CFM Files: Lot M88, Box 2203

Draft Position Paper Prepared in the Bureau of United Nations Affairs1


Appointment of Secretary-General of the United Nations

the problem

Although the United States does not expect the matter to arise, it is possible that the British or French may bring up the question of the appointment of a successor to Trygve Lie as Secretary-General of the United Nations. The problem is to determine the position of the United States.


On the recommendation of the Security Council, the General Assembly on 1 February 1946 appointed Mr. Trygve Lie as the first Secretary-General of the United Nations, for a term of office of five [Page 88] years. Under the General Assembly resolution of 24 January 1946 on the terms of appointment of the Secretary-General (Annex A2) it is necessary to arrange for the extension of Mr. Lie’s term for another five years or for the appointment of a successor to Mr. Lie. This should be done not later than the end of the next regular session of the General Assembly. Under Article 97 of the Charter, the Secretary-General is appointed by the General Assembly upon the recommendation of the Security Council. It is clear that such a recommendation is subject to the veto, and that a difficult problem will arise if all permanent members of the Security Council cannot agree on the nomination of any candidate. For this reason, preliminary consultations among the five permanent members will be necessary.


In the event that this subject is raised either by Mr. Schuman or Mr. Bevin3 or both, it is recommended that the following points be given to them as the preliminary views of this government:

In our view the appointment of the Secretary-General, including the renewal of the incumbent’s appointment for a regular five-year term, clearly requires a simple majority vote of the General Assembly upon the recommendation of the Security Council concurred in by the five permanent members (by affirmative vote or through abstention).
This Government believes that preliminary consultations, in the first instance with France and the United Kingdom, and thereafter with the other two permanent members of the Security Council, are desirable.
We are at present inclined to favor a renewal of Mr. Lie’s term for a further five-year period on the ground that it now appears that he is the only candidate upon whom the agreement of the permanent members is possible and that his administration, despite certain shortcomings, has been generally satisfactory.
Nevertheless this Government stands willing to consider any other candidates who may be proposed, taking into account their ability and possible acceptability to the permanent members. Moreover, it may be desirable, for tactical reasons, for the consultations among the five permanent members to take place upon the basis of a list of candidates including Mr. Lie; in this case the United States may wish to propose additional candidates for consideration.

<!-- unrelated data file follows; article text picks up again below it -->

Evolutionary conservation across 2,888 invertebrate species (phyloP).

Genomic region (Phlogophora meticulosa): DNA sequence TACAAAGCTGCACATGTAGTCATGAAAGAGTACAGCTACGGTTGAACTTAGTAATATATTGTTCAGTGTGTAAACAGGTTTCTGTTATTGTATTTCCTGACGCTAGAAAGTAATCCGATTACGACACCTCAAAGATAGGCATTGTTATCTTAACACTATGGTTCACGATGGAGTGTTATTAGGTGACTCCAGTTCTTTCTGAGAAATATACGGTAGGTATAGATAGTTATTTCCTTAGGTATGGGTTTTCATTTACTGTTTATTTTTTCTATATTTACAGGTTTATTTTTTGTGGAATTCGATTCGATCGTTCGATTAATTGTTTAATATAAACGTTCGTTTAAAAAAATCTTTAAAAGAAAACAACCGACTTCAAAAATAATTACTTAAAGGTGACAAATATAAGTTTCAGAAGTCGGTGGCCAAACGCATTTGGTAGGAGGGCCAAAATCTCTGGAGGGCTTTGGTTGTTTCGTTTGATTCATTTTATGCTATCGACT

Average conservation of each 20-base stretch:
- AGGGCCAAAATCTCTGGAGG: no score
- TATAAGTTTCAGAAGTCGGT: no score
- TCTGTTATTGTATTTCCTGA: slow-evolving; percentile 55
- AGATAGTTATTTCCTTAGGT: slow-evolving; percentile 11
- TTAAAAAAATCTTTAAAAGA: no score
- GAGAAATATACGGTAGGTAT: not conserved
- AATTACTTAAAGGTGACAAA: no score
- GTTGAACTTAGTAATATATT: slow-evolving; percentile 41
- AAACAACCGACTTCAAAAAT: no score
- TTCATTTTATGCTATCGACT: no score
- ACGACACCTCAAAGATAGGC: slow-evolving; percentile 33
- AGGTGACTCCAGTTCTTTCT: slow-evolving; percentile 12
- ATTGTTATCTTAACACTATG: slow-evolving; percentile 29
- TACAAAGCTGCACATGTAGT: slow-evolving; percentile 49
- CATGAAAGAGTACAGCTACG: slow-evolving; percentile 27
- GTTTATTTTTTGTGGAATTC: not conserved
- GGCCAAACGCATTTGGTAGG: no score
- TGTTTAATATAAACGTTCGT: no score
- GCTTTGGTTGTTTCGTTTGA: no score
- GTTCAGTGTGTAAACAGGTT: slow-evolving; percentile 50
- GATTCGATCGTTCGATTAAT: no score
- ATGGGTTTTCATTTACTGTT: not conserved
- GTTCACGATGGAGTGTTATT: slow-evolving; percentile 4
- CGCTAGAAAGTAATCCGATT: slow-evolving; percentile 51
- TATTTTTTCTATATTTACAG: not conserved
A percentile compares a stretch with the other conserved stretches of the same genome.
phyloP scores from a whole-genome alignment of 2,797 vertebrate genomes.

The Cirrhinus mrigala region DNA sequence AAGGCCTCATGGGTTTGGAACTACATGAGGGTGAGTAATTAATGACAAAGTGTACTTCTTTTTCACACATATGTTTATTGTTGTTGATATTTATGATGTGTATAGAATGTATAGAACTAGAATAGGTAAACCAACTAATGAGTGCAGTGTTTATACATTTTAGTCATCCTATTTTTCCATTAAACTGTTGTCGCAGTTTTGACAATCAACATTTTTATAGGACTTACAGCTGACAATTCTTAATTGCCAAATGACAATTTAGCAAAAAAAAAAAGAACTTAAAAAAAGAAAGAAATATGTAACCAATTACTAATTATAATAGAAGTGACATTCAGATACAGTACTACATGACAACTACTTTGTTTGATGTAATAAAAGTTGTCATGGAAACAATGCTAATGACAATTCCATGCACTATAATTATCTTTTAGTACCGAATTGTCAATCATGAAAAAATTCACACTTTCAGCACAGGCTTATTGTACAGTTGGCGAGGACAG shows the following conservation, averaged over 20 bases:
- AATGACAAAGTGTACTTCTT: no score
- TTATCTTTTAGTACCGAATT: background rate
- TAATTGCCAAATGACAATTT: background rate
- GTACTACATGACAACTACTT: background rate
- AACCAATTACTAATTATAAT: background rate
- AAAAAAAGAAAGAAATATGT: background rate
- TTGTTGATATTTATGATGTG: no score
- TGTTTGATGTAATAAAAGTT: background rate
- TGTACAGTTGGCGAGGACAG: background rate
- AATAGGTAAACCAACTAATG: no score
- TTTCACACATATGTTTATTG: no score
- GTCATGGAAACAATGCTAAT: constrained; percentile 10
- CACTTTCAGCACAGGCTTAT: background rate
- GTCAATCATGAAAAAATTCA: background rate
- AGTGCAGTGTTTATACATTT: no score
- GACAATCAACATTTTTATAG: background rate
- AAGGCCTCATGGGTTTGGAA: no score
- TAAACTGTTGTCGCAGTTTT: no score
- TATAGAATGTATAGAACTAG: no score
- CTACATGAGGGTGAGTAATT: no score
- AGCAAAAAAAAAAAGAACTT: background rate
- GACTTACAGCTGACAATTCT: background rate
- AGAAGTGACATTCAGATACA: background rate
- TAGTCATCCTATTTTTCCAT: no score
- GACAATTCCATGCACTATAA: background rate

In the event that the Security Council fails to make an affirmative recommendation of a candidate by reason of the exercise of the veto or the failure to obtain seven affirmative votes, we believe that the General Assembly would be empowered to keep the office of the Secretary-General filled by the adoption of a simple resolution continuing the incumbent in office until such time as formal action of appointment or renewal of appointment becomes possible.
We would hope that at the outset France, the United Kingdom and the United States could reach agreement, first, on the selection of Mr. Lie, and second, on subsequent procedure and tactics.
If this can be done, we feel that Mr. Lie is entitled to be confidentially informed of the results of these discussions and the basis upon which consultations among the five permanent members would be held. He should also be advised of the contemplated procedure in the event the Security Council is unable to agree and urged as a matter of public duty to acquiesce in the procedure described in paragraph (e) above.4

  1. This paper was prepared for the forthcoming May meeting of the Secretary of State with the British and French Foreign Ministers in London. It had not been cleared at this time in other bureaus of the Department. Documentation on the London ministerial meeting is scheduled for publication in volume iii
  2. Annex not printed.
  3. Robert Schuman, French Minister of Foreign Affairs, and Ernest Bevin, British Secretary of State for Foreign Affairs.
  4. The views set forth here were stated somewhat more briefly in a memorandum to President Truman, in anticipation that the question might arise when the Secretary-General was to call on the President on April 20 prior to Lie’s departure for an official visit to Europe. In the memorandum it was recommended to President Truman, that

    “… if the subject does come up, Mr. Lie be assured that we appreciate the difficulties under which he has worked and the job which he has done.… That, without committing the United States to support him Mr. Lie be urged as a matter of public duty not to foreclose the possibility that he might be drafted by loyal members of the United Nations to continue in office.” (330/4–1750)

    The subject did not arise, however.